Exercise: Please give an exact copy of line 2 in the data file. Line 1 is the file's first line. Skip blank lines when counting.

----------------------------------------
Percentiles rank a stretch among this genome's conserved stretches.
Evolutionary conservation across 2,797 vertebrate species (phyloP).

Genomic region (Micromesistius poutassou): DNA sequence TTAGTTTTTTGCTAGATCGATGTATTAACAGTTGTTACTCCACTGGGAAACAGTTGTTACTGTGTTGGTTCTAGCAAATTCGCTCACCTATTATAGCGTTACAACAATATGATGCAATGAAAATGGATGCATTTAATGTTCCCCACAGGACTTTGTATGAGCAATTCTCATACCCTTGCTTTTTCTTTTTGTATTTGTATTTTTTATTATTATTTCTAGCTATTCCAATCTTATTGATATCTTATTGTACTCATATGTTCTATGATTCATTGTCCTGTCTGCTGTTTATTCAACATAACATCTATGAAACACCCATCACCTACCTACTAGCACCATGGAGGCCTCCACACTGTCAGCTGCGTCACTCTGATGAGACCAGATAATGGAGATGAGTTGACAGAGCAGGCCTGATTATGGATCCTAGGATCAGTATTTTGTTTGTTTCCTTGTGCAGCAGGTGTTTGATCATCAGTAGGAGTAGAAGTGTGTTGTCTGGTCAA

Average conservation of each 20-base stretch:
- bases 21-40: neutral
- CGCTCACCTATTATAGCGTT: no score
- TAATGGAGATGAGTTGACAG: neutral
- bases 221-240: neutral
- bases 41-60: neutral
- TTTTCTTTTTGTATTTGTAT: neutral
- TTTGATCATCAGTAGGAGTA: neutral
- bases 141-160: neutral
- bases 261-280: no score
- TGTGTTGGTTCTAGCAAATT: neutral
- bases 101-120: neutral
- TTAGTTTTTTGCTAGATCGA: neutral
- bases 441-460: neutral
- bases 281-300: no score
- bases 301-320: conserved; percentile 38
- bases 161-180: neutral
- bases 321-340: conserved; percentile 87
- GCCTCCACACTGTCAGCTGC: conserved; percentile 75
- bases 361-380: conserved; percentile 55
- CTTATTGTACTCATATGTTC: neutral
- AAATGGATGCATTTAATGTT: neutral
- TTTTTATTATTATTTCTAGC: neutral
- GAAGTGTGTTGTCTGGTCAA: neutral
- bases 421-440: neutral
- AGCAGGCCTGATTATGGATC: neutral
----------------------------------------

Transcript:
Evolutionary conservation across 2,797 vertebrate species (phyloP).